According to a meta-literature review published in JAMA Pediatrics, children’s depression and anxiety rates may have doubled since the start of the pandemic. If you have children, you’ve probably noticed some behavioral changes over the past couple years. If your child is struggling with pandemic-related anxiety, try these 5 tips for addressing anxiety in children.


1. Limit Media Access 

The media’s purpose is to inform us about the world beyond our front door. But the 24-hour news cycle has a tendency to rehash stories, sometimes digging for the most anxiety-producing angles available.

There’s a saying in journalism: if it bleeds, it leads. While this philosophy might be great for a media company’s bottom line, it’s probably not healthy for the average viewer, and it certainly isn’t beneficial for children.

Avoid exposing your child to a constant stream of media. Read the news on your phone rather than watching it on TV. Choose music stations over the news in the car. And try to avoid obsessive conversations about the news when your children are present.

Remember that the brains of children and adults are different. Children can’t filter information in the same manner as adults. A recent study published in Nature Human Behavior showed that increased exposure to media coverage of disasters led children to show signs of post-traumatic stress disorder (PTSD), regardless of physical proximity to the disaster.

To improve your child’s mental health, keep media exposure to a minimum.


2. Empower Your Child with Healthy Habits and Facts  

Children have little personal control over their environments, so, understandably, a world event like a pandemic might trigger anxiety.

To counter this, empower your child with positive habits and factual information so they feel more in control:

  • Teach them how to correctly wash their hands, and, more importantly, teach them why washing their hands well is so important.
  • Let them choose a special bottle of hand sanitizer and a mask they’re excited about so they feel they have a choice and some control.
  • Explain the concept of germs in a kid-friendly way. Help them brainstorm ways to avoid spreading germs to others.

Allowing your child to feel like they have a sense of control will go a long way in minimizing anxiety.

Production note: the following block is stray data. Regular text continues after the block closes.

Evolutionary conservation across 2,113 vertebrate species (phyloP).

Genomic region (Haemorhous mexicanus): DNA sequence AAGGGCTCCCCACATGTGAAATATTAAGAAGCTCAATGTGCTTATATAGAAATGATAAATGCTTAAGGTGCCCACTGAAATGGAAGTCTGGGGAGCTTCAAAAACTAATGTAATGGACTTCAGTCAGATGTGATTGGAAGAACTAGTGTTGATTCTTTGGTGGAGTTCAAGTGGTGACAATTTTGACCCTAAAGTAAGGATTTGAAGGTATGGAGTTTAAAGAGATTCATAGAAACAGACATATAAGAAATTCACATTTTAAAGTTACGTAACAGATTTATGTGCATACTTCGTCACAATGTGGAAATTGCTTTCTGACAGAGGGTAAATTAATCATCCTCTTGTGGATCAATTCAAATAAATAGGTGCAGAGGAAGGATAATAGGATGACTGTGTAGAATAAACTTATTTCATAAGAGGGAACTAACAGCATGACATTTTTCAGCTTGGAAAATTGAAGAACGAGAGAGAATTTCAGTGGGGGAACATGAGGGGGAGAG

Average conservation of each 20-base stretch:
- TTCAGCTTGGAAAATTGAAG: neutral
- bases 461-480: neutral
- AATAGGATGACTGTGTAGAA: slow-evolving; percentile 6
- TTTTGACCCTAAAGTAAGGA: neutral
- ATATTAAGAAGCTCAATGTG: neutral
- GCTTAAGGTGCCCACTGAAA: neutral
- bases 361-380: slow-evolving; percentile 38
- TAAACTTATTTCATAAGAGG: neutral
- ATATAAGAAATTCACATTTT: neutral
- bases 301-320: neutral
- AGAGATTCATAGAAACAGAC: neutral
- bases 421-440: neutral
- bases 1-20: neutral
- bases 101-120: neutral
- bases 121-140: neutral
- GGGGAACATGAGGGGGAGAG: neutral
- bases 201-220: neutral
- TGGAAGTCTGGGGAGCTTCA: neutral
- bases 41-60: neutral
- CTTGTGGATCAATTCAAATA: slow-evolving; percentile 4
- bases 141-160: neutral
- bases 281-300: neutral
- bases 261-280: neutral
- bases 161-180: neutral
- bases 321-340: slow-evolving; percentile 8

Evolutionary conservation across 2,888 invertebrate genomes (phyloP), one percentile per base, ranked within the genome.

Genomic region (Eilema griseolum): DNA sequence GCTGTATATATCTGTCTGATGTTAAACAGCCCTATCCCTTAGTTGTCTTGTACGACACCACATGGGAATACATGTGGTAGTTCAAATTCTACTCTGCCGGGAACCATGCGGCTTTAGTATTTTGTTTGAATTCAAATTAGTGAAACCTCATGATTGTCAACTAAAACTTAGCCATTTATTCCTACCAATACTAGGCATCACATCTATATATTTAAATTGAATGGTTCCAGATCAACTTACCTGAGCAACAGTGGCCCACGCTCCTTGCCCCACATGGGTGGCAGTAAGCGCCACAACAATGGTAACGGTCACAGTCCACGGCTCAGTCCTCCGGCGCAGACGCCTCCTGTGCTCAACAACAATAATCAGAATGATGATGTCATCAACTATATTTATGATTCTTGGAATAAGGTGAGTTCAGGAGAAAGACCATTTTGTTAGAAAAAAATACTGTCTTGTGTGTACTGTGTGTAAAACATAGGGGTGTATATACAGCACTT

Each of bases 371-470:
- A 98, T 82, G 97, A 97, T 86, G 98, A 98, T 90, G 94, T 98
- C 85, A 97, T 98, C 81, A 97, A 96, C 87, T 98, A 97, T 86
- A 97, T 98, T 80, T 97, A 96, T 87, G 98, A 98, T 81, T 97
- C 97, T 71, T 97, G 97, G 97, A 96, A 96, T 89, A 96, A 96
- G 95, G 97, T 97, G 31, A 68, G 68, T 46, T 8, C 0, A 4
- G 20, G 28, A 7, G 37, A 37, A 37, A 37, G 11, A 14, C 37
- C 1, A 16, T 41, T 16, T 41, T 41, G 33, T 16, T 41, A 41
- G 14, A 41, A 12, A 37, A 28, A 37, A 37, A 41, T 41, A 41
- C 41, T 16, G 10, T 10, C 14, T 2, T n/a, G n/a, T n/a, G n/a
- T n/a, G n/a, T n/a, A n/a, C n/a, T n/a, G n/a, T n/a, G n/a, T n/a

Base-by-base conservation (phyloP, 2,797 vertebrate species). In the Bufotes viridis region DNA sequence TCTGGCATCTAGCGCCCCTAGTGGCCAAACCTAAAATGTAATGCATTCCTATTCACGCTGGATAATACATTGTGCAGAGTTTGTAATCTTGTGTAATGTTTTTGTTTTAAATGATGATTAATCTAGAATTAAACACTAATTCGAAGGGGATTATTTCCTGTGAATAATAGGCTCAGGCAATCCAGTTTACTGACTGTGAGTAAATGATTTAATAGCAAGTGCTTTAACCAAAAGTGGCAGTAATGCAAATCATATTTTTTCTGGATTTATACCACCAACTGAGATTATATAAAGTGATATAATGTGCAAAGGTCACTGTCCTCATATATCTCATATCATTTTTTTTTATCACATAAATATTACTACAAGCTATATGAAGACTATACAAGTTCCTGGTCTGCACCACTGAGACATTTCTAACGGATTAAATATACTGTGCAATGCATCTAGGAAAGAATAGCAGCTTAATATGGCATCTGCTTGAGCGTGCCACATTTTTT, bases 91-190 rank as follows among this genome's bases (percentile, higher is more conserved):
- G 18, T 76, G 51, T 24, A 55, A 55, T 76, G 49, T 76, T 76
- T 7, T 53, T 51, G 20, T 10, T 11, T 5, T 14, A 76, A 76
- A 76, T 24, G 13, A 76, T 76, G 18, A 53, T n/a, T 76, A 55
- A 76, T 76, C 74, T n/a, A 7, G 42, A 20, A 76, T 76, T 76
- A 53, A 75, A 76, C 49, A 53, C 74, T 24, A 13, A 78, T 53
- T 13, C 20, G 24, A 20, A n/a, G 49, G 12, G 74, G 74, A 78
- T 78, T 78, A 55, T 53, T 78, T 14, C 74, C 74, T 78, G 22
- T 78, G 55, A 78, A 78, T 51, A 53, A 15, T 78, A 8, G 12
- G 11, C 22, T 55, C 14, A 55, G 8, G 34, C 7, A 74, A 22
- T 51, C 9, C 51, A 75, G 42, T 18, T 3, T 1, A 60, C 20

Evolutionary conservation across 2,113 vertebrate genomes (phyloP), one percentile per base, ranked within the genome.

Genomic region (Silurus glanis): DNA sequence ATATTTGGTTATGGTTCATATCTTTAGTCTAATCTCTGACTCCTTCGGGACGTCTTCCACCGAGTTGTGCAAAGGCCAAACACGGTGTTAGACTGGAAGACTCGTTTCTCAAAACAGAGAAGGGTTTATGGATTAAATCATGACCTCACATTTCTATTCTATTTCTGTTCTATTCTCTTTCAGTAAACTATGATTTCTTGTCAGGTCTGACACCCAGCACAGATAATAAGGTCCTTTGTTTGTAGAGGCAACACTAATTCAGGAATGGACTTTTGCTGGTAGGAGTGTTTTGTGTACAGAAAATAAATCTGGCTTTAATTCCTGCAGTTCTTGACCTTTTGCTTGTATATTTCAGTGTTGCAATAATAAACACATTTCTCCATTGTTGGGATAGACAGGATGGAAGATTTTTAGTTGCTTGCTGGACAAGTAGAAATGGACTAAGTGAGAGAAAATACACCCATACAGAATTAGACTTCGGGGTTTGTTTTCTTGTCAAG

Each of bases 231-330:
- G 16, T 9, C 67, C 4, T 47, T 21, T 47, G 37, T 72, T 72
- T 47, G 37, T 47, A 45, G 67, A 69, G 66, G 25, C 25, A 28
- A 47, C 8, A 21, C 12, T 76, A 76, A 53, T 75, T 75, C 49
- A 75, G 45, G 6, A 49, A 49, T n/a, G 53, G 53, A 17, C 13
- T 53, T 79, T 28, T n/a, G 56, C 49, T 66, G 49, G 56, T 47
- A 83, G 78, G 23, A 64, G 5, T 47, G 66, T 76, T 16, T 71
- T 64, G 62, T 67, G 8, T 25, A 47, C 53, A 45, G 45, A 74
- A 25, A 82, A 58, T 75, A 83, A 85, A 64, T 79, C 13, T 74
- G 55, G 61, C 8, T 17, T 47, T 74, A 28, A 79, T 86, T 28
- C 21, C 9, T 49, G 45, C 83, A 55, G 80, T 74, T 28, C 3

3. Keep Your Own Anxiety in Check 

Children are usually adept at picking up on the emotions of others. If you’re feeling considerable anxiety about Covid-19, odds are your child senses this and, as a result, could begin feeling the same way.

Try to process your own anxiety in a healthy way. Journal, take a bath, or talk with a friend or therapist. This will help minimize passing on anxiety to your child.


4. Stay Connected with Friends and Family 

Thankfully, mandated social distancing is almost a thing of the past.  But when the sniffles could be masquerading as something more serious, caution still matters. If someone in your family is under the weather, as has always been wise, keeping your distance from vulnerable people makes sense. But remember to re-establish connection as soon as possible. Isolation from loved ones can be tough on kids.


5. Teach Anxiety Management Techniques 

Learning to process negative emotions is an important part of growing up. Help your child manage their anxiety by teaching them healthy coping techniques. Mindfulness, deep breathing, or yoga. Cognitive Behavioral Therapy (CBT) can also be a helpful management technique for anxious children.





Is your child experiencing excessive Covid-19 anxiety? At Creative Counseling Center, our team consists of compassionate, highly trained therapists who are ready to help. You can request a FREE Phone Consultation by completing the form below. We will contact you and, after a conversation about your circumstances, together we can determine whether our practice and which therapist would be the best fit. If our practice is not right for your family, we’re happy to offer recommendations to other providers in the Denver metro area. We look forward to hearing from you!